Drop-Dead Gorgeous: The Art of Branded App Content

MoblogIt is no secret now that digital platforms turn brands into publishers and give them a direct link to consumers that circumvent traditional media. But precious few brands really appreciate the effort it takes to provide and maintain a real branded content publishing program to captivate consumers.

From the time the app stores emerged three years ago, a range of brands tried to publish “magazines” into the smartphone and tablet ecosystems. But most were forgettable one-offs that looked and felt like disposable brochureware. The big mistake was that they weren’t really magazines -- and any user knew it when they experienced from the front page the relentless promotional push.

P&G has been quietly getting it right on the iOS platform for a while now. Last year it issued a My Beauty Advisor Magazine app in the U.S. that actually lived up to the name. The beautifully produced app used a tile interface to envelop the reader in content that is fresh. Almost a year after its release, new issues (well, for April 2012, at least) are downloaded when you open the app.

P&G Productions brings the same serious sensibility to its new UK-based Beauty Advisor. This app is a guide to both beauty content and to London’s specific resources. The app has recruited genuine experts to advise both on tips for make-up and hair and on London itself.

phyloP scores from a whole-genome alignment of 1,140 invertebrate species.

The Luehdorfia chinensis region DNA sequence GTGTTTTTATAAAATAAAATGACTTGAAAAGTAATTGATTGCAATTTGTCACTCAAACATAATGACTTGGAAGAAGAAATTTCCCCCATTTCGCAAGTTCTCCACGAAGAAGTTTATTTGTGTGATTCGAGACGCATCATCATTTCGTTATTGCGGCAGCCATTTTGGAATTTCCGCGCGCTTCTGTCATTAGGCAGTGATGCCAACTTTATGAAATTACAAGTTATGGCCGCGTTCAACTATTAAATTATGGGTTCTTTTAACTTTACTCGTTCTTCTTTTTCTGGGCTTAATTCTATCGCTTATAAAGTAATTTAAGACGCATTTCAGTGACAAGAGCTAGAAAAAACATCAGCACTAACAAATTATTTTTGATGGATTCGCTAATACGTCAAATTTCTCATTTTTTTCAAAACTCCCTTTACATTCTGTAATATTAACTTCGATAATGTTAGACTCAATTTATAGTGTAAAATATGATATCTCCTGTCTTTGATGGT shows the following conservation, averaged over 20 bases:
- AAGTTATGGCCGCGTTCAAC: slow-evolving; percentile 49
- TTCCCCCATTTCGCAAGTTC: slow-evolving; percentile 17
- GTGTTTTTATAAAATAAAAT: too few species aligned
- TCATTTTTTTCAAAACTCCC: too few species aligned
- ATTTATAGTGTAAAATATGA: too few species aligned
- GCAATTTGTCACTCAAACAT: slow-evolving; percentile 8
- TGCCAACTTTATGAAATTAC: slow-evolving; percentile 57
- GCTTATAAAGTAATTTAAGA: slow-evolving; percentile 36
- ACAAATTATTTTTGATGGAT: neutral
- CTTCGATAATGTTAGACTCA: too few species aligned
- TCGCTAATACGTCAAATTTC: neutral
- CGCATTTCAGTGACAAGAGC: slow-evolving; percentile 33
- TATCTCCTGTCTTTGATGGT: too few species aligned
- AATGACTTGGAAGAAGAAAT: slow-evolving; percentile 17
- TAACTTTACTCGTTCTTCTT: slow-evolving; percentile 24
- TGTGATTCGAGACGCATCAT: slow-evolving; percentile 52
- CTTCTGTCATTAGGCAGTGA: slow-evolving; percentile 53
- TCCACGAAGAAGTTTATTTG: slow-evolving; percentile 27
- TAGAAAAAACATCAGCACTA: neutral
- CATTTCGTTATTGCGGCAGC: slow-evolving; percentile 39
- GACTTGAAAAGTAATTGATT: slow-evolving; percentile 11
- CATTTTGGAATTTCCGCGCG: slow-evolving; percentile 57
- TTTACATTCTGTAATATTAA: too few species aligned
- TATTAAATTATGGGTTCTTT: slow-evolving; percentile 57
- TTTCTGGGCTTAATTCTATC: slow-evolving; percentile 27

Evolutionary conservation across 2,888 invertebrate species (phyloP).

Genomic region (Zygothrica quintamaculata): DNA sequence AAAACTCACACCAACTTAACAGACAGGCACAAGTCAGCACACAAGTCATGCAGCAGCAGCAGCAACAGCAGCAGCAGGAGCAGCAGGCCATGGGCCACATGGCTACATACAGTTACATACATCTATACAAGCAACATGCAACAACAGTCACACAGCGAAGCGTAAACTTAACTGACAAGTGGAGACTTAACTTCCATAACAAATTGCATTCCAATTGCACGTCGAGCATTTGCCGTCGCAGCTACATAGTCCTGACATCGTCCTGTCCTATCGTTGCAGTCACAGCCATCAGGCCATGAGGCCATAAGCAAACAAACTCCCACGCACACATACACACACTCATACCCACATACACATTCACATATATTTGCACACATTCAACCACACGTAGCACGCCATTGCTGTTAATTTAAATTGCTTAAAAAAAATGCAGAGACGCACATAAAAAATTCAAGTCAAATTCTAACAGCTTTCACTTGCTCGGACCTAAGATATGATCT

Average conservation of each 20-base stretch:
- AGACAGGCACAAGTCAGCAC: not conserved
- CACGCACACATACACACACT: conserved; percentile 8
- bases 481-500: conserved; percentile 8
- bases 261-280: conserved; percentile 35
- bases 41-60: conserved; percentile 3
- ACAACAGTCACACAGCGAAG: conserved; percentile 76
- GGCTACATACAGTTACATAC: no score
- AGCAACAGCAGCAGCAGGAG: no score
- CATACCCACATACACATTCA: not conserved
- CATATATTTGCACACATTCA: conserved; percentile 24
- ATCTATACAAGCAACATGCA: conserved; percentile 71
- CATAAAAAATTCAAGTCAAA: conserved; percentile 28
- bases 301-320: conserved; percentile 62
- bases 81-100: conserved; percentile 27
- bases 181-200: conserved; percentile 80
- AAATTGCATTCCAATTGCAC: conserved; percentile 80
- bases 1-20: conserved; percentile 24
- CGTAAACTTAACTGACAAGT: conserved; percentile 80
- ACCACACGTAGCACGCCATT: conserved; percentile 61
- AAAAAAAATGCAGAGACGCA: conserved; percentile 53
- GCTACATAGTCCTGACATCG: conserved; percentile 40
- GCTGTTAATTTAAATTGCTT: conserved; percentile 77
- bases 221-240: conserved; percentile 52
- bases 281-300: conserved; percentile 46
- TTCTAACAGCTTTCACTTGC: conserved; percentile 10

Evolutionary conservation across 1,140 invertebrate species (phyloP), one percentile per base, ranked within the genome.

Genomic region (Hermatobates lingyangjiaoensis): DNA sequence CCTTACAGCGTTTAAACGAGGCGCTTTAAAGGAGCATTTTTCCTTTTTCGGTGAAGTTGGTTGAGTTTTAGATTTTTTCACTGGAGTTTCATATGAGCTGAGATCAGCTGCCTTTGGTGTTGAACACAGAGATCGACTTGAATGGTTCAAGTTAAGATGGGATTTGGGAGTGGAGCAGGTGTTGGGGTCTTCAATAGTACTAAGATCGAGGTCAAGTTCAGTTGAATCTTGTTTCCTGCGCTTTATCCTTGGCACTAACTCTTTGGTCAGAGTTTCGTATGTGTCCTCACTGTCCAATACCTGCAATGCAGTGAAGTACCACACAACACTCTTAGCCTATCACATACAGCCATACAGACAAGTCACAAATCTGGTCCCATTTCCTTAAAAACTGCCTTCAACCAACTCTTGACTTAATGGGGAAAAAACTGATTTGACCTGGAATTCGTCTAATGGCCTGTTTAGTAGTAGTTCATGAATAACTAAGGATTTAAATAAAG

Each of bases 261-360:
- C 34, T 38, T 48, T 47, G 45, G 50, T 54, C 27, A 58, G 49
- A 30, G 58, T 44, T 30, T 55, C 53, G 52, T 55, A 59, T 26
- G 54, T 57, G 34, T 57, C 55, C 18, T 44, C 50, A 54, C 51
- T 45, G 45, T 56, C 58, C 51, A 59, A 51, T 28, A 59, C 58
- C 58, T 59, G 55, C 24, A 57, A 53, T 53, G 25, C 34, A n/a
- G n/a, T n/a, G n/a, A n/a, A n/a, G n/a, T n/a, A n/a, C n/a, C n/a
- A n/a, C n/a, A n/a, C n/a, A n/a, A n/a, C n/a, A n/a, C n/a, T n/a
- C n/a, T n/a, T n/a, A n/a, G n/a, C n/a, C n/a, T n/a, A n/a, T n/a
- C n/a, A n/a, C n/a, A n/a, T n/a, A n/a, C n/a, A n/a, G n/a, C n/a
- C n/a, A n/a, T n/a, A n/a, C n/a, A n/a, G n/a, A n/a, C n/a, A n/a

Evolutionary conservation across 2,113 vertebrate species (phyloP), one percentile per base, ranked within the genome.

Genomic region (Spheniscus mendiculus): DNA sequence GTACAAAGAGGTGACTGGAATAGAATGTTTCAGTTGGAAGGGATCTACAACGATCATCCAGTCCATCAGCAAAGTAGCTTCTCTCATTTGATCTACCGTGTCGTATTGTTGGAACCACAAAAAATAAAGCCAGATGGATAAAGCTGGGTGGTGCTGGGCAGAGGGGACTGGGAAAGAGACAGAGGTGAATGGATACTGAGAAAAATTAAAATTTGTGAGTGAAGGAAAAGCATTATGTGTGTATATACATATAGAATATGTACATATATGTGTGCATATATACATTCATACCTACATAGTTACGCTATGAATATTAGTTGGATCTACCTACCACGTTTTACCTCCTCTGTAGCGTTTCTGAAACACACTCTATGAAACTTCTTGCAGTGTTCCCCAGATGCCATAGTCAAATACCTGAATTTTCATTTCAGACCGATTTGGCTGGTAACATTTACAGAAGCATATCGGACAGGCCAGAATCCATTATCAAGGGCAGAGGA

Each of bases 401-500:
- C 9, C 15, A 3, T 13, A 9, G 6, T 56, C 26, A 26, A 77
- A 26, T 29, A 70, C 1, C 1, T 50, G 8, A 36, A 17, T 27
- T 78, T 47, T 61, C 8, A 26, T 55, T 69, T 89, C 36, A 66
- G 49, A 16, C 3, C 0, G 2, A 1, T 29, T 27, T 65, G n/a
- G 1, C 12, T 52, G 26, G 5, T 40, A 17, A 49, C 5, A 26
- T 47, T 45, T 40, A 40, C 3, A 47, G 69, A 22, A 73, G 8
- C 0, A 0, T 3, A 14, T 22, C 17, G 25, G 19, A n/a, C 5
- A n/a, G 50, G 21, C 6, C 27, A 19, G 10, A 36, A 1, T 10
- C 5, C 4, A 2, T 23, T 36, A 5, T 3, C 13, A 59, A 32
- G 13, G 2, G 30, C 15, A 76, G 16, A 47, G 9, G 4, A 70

First of all, the design sense here is tremendous. They fill the screen with bright and bold colors and have items float across a richly textured background. But more to the point, they have leveraged the device to good effect. The audio tours of tips and locales are superb and thoroughly involving. Each of the three experts in the app narrates her section.

To be sure, a P&G staffer is here to promote the goods, but the general principle of the app is that an appreciation of beauty itself is ultimately good for the brand. For instance, one expert walks us through portraits in the National Gallery and explains historical notions of skin beauty. Who knew that poisonous nightshade in eye drops was used to brighten eyes in Elizabethan England? Even I was interested.

Whether and how P&G actually gets these apps circulated so they make a mark among targeted iPhone users is another question. But there is no doubt that the company takes seriously what it takes to be a publisher on these platforms: regularity, a real emphasis on editorial depth and value to the user, and exceptional design. The basic rules of branding are not reinvented by app platforms. It is still a matter of aligning a brand with values and identities. The difference in the app world is that brands have the opportunity not just to say, but to do.


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